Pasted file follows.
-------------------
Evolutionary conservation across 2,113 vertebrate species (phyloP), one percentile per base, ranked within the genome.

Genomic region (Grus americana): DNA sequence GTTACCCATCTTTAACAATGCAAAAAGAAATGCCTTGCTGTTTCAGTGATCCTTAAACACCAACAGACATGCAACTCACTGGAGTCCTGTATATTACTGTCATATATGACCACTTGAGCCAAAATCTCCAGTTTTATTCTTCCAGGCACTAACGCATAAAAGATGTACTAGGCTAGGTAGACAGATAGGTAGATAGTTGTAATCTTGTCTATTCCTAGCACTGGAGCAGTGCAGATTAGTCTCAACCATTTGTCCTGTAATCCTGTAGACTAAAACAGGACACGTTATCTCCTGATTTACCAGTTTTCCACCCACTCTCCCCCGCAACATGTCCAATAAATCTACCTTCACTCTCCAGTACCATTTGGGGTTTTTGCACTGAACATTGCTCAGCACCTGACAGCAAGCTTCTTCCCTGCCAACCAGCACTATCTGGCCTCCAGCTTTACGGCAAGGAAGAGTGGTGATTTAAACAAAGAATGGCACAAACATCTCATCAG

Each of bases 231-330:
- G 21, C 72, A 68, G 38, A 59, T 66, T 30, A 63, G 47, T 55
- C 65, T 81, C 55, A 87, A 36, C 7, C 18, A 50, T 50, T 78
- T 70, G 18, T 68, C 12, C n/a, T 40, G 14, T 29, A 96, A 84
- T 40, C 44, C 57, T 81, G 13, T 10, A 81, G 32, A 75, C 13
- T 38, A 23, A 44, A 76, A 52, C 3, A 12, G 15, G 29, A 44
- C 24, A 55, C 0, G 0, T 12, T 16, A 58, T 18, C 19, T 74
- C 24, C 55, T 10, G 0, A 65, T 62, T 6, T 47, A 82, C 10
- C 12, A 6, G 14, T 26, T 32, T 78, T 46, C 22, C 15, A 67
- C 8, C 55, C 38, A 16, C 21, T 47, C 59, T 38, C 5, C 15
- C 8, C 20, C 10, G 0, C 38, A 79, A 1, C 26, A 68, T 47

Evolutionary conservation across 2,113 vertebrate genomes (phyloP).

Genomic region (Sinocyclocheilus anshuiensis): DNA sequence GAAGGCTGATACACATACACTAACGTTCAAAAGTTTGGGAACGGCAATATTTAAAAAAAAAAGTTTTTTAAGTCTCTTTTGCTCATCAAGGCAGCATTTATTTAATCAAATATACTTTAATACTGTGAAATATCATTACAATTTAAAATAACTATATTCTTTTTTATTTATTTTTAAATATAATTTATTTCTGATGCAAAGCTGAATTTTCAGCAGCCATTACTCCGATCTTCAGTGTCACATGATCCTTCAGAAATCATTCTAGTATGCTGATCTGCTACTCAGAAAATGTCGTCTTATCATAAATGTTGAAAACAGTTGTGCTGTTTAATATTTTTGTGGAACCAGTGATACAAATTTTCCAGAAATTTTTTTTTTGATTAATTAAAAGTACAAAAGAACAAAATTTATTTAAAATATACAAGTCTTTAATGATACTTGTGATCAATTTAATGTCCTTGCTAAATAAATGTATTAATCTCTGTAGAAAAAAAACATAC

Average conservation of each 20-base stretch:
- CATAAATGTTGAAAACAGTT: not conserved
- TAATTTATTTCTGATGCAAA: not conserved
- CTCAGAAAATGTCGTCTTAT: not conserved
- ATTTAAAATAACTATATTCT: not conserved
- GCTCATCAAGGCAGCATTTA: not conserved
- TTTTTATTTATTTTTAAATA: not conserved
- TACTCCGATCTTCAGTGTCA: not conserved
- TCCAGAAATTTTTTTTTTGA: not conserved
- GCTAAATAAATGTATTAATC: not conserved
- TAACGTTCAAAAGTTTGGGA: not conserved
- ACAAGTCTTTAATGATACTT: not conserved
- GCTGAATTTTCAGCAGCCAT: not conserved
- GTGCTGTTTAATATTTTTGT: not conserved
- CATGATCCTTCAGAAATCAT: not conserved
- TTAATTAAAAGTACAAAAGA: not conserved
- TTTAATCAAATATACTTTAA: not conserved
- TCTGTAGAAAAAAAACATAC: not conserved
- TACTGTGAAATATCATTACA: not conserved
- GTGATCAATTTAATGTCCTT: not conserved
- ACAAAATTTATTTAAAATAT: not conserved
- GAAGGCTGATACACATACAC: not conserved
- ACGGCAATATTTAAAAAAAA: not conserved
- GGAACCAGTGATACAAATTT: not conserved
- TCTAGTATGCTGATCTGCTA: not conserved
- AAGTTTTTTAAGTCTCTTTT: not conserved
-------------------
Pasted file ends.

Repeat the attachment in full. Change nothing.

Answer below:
Evolutionary conservation across 2,113 vertebrate species (phyloP), one percentile per base, ranked within the genome.

Genomic region (Grus americana): DNA sequence GTTACCCATCTTTAACAATGCAAAAAGAAATGCCTTGCTGTTTCAGTGATCCTTAAACACCAACAGACATGCAACTCACTGGAGTCCTGTATATTACTGTCATATATGACCACTTGAGCCAAAATCTCCAGTTTTATTCTTCCAGGCACTAACGCATAAAAGATGTACTAGGCTAGGTAGACAGATAGGTAGATAGTTGTAATCTTGTCTATTCCTAGCACTGGAGCAGTGCAGATTAGTCTCAACCATTTGTCCTGTAATCCTGTAGACTAAAACAGGACACGTTATCTCCTGATTTACCAGTTTTCCACCCACTCTCCCCCGCAACATGTCCAATAAATCTACCTTCACTCTCCAGTACCATTTGGGGTTTTTGCACTGAACATTGCTCAGCACCTGACAGCAAGCTTCTTCCCTGCCAACCAGCACTATCTGGCCTCCAGCTTTACGGCAAGGAAGAGTGGTGATTTAAACAAAGAATGGCACAAACATCTCATCAG

Each of bases 231-330:
- G 21, C 72, A 68, G 38, A 59, T 66, T 30, A 63, G 47, T 55
- C 65, T 81, C 55, A 87, A 36, C 7, C 18, A 50, T 50, T 78
- T 70, G 18, T 68, C 12, C n/a, T 40, G 14, T 29, A 96, A 84
- T 40, C 44, C 57, T 81, G 13, T 10, A 81, G 32, A 75, C 13
- T 38, A 23, A 44, A 76, A 52, C 3, A 12, G 15, G 29, A 44
- C 24, A 55, C 0, G 0, T 12, T 16, A 58, T 18, C 19, T 74
- C 24, C 55, T 10, G 0, A 65, T 62, T 6, T 47, A 82, C 10
- C 12, A 6, G 14, T 26, T 32, T 78, T 46, C 22, C 15, A 67
- C 8, C 55, C 38, A 16, C 21, T 47, C 59, T 38, C 5, C 15
- C 8, C 20, C 10, G 0, C 38, A 79, A 1, C 26, A 68, T 47

Evolutionary conservation across 2,113 vertebrate genomes (phyloP).

Genomic region (Sinocyclocheilus anshuiensis): DNA sequence GAAGGCTGATACACATACACTAACGTTCAAAAGTTTGGGAACGGCAATATTTAAAAAAAAAAGTTTTTTAAGTCTCTTTTGCTCATCAAGGCAGCATTTATTTAATCAAATATACTTTAATACTGTGAAATATCATTACAATTTAAAATAACTATATTCTTTTTTATTTATTTTTAAATATAATTTATTTCTGATGCAAAGCTGAATTTTCAGCAGCCATTACTCCGATCTTCAGTGTCACATGATCCTTCAGAAATCATTCTAGTATGCTGATCTGCTACTCAGAAAATGTCGTCTTATCATAAATGTTGAAAACAGTTGTGCTGTTTAATATTTTTGTGGAACCAGTGATACAAATTTTCCAGAAATTTTTTTTTTGATTAATTAAAAGTACAAAAGAACAAAATTTATTTAAAATATACAAGTCTTTAATGATACTTGTGATCAATTTAATGTCCTTGCTAAATAAATGTATTAATCTCTGTAGAAAAAAAACATAC

Average conservation of each 20-base stretch:
- CATAAATGTTGAAAACAGTT: not conserved
- TAATTTATTTCTGATGCAAA: not conserved
- CTCAGAAAATGTCGTCTTAT: not conserved
- ATTTAAAATAACTATATTCT: not conserved
- GCTCATCAAGGCAGCATTTA: not conserved
- TTTTTATTTATTTTTAAATA: not conserved
- TACTCCGATCTTCAGTGTCA: not conserved
- TCCAGAAATTTTTTTTTTGA: not conserved
- GCTAAATAAATGTATTAATC: not conserved
- TAACGTTCAAAAGTTTGGGA: not conserved
- ACAAGTCTTTAATGATACTT: not conserved
- GCTGAATTTTCAGCAGCCAT: not conserved
- GTGCTGTTTAATATTTTTGT: not conserved
- CATGATCCTTCAGAAATCAT: not conserved
- TTAATTAAAAGTACAAAAGA: not conserved
- TTTAATCAAATATACTTTAA: not conserved
- TCTGTAGAAAAAAAACATAC: not conserved
- TACTGTGAAATATCATTACA: not conserved
- GTGATCAATTTAATGTCCTT: not conserved
- ACAAAATTTATTTAAAATAT: not conserved
- GAAGGCTGATACACATACAC: not conserved
- ACGGCAATATTTAAAAAAAA: not conserved
- GGAACCAGTGATACAAATTT: not conserved
- TCTAGTATGCTGATCTGCTA: not conserved
- AAGTTTTTTAAGTCTCTTTT: not conserved